Out of all of the world’s cities, New York City surprisingly does not have the most unaffordable rental market. In a report released by RENTCafe, Mexico City beats Manhattan as the worst urban area for renters, with 60 percent of their income being spent on housing. However, Manhattan continues to be extremely unaffordable, with residents putting 59 percent of their income toward rent. Affordability levels are not much better in the three other U.S. cities that made the list; Chicago, San Francisco and L.A. have rent-to-income ratios of 38, 41, and 47 percent respectively.
The uncertain political climate and anti-immigrant rhetoric following Donald Trump’s election caused a drop in tourism to New York from many countries, and notably, from Mexico. In an effort to repair its relationship, New York City and Mexico City renewed a city-to-city partnership this week to foster tourism between the two places. As Crain’s learned, NYC & Company, the city’s official tourism agency, collaborated with Mexico City’s Ministry of Tourism, to share best practices in tourism marketing and provide reciprocal promotional support. In Mexico City, billboards and bus shelters will declare “New York City- Le da la bienvenida al mundo,” which means “welcoming the world.”
My English composition class at a CUNY school resembles a Benetton ad minus the posing and singular fashion aesthetic. I could run the numbers, but I don’t need to make like Nate Silver to prove my class is almost entirely of immigrants or first generation Americans from a wide range of backgrounds. This makes things particularly interesting when we study the ‘American Dream’, for it’s far more relevant to my students than it is to, say, me — all snug and secure in my status as a second-generation American not living with the hope for citizenship nor the fear of deportation of myself or my loved ones.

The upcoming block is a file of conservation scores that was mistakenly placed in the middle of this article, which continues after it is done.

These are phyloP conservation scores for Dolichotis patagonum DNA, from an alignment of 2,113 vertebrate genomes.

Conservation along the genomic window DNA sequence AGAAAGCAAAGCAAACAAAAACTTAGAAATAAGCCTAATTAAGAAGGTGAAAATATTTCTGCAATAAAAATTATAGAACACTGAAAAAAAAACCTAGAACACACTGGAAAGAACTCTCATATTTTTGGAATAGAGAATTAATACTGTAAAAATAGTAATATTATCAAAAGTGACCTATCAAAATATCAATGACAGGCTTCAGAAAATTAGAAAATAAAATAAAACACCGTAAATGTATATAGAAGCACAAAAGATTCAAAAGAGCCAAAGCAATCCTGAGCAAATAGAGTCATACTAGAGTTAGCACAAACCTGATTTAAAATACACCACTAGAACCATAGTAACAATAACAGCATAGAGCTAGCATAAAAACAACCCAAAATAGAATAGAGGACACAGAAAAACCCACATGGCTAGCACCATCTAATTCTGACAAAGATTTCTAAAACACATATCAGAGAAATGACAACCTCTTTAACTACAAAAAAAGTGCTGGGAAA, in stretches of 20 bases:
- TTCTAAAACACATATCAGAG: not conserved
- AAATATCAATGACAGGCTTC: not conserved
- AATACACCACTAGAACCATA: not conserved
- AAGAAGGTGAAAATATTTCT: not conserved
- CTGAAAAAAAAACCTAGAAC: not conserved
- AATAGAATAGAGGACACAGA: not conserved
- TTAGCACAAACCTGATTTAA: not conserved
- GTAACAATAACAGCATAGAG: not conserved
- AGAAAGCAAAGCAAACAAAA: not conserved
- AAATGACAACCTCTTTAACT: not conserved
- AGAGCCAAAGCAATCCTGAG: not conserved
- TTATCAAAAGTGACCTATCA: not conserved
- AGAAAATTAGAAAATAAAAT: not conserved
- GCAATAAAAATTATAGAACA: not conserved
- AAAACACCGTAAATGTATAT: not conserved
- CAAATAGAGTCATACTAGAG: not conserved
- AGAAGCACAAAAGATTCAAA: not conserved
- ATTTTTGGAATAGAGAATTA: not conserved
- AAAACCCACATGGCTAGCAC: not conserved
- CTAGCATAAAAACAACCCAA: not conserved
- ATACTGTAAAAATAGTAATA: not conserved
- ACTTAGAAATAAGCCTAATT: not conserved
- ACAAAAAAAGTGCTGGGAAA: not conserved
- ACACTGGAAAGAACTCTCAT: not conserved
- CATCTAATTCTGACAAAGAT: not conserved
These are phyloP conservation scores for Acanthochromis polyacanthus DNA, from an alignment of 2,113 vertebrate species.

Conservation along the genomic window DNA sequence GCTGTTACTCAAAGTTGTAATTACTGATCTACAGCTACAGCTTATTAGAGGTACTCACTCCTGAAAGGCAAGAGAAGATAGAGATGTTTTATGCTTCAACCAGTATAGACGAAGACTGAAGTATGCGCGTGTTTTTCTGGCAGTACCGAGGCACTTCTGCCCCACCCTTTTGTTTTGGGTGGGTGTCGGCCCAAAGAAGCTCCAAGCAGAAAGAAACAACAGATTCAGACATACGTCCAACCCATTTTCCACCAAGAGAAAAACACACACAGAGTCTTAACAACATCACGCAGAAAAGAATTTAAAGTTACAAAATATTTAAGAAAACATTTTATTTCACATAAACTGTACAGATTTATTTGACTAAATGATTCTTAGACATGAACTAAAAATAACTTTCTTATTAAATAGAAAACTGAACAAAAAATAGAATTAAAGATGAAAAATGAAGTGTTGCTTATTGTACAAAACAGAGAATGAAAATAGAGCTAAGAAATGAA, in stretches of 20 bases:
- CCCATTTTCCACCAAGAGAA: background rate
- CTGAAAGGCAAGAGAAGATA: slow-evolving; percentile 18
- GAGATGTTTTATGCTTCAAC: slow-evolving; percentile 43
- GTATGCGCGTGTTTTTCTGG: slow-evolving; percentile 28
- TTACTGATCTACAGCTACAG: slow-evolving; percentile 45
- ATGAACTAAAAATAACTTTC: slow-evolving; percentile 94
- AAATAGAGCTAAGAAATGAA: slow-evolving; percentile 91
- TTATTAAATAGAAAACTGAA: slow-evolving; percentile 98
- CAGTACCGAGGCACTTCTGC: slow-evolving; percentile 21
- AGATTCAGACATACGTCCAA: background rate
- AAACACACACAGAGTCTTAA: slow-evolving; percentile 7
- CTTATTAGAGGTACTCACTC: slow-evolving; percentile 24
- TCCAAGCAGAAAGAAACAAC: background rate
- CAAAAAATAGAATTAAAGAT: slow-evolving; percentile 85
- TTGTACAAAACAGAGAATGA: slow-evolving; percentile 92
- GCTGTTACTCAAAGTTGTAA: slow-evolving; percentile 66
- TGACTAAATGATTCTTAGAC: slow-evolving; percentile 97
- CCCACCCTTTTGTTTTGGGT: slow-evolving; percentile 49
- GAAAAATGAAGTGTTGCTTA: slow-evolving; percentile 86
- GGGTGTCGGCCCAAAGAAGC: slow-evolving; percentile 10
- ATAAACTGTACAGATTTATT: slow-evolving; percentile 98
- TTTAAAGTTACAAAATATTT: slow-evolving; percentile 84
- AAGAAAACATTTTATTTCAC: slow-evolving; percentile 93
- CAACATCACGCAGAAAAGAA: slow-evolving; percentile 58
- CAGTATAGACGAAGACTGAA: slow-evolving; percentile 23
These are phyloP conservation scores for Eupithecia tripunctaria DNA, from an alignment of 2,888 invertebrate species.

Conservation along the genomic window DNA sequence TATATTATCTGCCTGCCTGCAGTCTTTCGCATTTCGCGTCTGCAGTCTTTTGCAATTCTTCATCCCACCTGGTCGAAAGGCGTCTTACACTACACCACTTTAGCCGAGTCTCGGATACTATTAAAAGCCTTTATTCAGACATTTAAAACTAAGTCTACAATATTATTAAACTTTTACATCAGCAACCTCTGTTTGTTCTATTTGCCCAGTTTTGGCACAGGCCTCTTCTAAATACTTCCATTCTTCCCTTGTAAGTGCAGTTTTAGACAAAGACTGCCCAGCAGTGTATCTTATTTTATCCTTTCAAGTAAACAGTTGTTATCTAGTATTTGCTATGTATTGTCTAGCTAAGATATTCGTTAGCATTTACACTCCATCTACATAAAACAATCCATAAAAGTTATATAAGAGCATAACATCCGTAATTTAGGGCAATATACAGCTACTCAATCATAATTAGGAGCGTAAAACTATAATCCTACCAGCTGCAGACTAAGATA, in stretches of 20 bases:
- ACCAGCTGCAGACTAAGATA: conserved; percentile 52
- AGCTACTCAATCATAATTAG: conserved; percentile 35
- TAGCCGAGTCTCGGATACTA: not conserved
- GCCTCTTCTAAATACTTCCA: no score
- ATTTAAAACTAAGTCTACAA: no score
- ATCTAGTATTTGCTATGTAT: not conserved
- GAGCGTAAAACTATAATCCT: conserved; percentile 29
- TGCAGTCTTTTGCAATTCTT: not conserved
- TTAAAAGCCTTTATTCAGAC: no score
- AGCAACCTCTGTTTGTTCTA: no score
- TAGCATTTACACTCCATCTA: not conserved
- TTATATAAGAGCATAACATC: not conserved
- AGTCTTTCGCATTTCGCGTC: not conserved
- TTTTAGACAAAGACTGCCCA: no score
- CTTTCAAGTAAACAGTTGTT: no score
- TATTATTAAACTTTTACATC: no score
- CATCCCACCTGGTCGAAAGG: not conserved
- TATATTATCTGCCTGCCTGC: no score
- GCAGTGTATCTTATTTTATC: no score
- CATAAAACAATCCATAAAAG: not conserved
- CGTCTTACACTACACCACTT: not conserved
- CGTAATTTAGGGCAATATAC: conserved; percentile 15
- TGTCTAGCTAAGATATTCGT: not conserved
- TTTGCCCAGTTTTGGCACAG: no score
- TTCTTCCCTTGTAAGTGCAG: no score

One of the materials I use when teaching the American Dream is an article from September of 2013 in The Times about Marco Saavedra, a young man brought here illegally as a toddler in the early ‘90s by his Mexican parents who own and operate a restaurant in the Mott Haven section of the Bronx. Under the auspices of his parents’ emphasis on education, Marco was able to thrive in the public schools’ of NYC and secure full scholarships to Deerfield Academy and then Kenyon College, from where he graduated in 2011. Impressive.